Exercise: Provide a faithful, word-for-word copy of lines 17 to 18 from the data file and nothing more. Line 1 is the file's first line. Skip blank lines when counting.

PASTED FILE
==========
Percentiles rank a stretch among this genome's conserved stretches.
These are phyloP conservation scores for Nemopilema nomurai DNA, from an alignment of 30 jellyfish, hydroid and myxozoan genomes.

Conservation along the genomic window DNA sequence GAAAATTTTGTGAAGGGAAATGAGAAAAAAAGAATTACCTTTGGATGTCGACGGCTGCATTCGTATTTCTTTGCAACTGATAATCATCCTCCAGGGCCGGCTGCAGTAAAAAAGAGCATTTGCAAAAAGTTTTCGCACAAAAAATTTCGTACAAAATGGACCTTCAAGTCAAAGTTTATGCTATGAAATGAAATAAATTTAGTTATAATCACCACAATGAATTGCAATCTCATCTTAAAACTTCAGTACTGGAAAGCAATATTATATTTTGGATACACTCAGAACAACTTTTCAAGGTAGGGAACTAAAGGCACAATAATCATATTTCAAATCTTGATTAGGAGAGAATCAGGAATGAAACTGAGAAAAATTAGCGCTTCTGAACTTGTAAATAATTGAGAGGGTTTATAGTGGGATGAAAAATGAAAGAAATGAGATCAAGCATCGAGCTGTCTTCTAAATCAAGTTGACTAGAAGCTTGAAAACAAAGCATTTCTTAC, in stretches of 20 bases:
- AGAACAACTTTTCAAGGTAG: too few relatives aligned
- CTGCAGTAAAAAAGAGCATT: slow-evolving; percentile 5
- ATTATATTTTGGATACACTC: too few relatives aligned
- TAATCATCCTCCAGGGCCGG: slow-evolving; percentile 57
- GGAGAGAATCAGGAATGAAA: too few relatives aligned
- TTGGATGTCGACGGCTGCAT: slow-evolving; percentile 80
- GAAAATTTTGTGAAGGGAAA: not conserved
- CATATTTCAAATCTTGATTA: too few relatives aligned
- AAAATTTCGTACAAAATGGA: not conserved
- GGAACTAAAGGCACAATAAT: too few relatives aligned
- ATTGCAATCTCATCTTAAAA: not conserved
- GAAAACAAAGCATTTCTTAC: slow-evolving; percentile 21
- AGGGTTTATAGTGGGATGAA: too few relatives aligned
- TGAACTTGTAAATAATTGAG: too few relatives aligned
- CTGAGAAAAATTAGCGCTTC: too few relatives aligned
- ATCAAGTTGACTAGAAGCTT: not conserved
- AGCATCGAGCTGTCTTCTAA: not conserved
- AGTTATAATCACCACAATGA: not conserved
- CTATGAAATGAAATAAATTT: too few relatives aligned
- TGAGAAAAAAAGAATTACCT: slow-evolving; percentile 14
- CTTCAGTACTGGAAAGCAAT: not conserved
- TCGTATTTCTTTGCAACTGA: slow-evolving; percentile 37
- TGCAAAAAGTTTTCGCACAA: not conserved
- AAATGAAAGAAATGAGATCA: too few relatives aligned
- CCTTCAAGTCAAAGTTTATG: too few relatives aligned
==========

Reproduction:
- TGAACTTGTAAATAATTGAG: too few relatives aligned
- CTGAGAAAAATTAGCGCTTC: too few relatives aligned